Help to Buy was due to start in January 2014 but it’s been brought forward to start this week.
Here is a link to the 2013 Budget Info Graphic explaining how it works (the rules have been changed a little but it’s a good outline) – HM Treasury
Here is David Cameron announcing the scheme on the BBC on Sunday 29th September
A Help to Buy mortgage guarantee lets you buy a newly built home or an existing property with a deposit of only 5% of the purchase price.
Help-to-Buy will initially be available under the Nat West, RBS and Halifax brands.
Help to Buy mortgage guarantees will be open for loans not only to first time buyers but also to existing homeowners, and be available on new and existing houses with a value of up to £600,000. Buyers must have a 5% deposit.
The Government will guarantee the next 15% of the loan for a fee.
The Help to Buy mortgage guarantee will increase the supply of high loan-to-value mortgages.
The plan has drawn criticism from the International Monetary Fund and Business Secretary Vince Cable, who say it may spark a property bubble.
If a guest stays in your establishment for a continuous period of more than 28 days, then from the 29th day of the stay you should charge VAT only on that part of the payment that is not for accommodation.
A guest’s stay must be continuous to qualify for the reduced value rule. For example, if a guest stays for three weeks every month, you must always charge them VAT in full. If another guest stays for five weeks, leaves for a week, and returns to stay for five more weeks, the reduced value rule applies only to the fifth week of each separate stay.
However, a guest’s departure is not seen to end their stay provided the guest:
is a long-term resident and leaves for an occasional weekend or holiday,
is a student who leaves during the vacation but returns to the same accommodation for the following term, or
pays a retaining fee
In these cases the time away is ignored and you only have to charge VAT in full for the first 28 days of the overall stay.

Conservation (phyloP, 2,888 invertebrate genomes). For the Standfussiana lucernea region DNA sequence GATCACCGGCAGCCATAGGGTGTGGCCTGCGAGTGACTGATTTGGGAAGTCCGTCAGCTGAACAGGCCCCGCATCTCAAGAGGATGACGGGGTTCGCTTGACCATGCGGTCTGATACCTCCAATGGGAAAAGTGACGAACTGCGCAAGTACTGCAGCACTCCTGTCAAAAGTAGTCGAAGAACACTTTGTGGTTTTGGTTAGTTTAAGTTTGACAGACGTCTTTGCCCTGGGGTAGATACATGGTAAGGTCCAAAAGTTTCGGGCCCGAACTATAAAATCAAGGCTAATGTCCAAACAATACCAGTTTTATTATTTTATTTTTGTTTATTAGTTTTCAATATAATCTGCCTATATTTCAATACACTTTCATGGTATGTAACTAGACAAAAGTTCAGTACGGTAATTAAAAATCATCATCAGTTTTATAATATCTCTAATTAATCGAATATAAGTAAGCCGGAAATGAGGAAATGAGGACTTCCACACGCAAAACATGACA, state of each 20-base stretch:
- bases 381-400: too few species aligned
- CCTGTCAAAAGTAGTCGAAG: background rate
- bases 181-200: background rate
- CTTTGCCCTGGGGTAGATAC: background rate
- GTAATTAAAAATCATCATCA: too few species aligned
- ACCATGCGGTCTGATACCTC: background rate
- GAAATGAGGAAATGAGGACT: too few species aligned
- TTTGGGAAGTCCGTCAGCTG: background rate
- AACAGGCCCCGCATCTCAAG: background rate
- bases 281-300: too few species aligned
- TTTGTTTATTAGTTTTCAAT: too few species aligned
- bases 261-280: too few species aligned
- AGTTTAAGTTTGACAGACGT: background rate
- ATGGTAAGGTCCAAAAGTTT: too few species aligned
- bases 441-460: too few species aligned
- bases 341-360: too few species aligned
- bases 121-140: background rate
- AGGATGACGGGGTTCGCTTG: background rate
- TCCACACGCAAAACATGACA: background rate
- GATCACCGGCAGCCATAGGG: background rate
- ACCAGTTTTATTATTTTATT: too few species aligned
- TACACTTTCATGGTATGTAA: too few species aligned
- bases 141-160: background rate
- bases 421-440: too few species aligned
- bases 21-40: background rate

It does not matter whether the guest returns to the same room or not.
VAT Exempt Meeting Rooms and Refreshments
Hiring a room for a meeting, or letting of shops and display cases are generally exempt, but you may choose to standard-rate them by opting to tax, see Notice 742A Opting to tax land and buildings.
If you make an exempt supply such as providing a room for a meeting or a conference and you provide minimal refreshments such as tea, coffee and biscuits, the room and the incidental catering will be treated as a single exempt supply. But, if you serve substantial refreshments such as a meal or buffet, the catering should be treated as a separate supply and you must account for VAT based on the normal charges you would make for such catering.
VAT on Deposits
Most deposits serve as advanced payments, and you must account for VAT in the return period in which you receive the payment. If you have to refund a deposit, you can reclaim any VAT you have accounted for in your next return.
Normally, if you make a cancellation charge to a guest who cancels a booking, VAT is not due, because it is compensation. This includes amounts debited from credit cards using details provided at the time of the booking. Where the cancellation charge takes the form of a retained deposit, you can reclaim any VAT already accounted for as an adjustment to your next return.
Reclaim Overpaid VAT
If you have overpaid VAT you can now go back up to 4 years and reclaim it.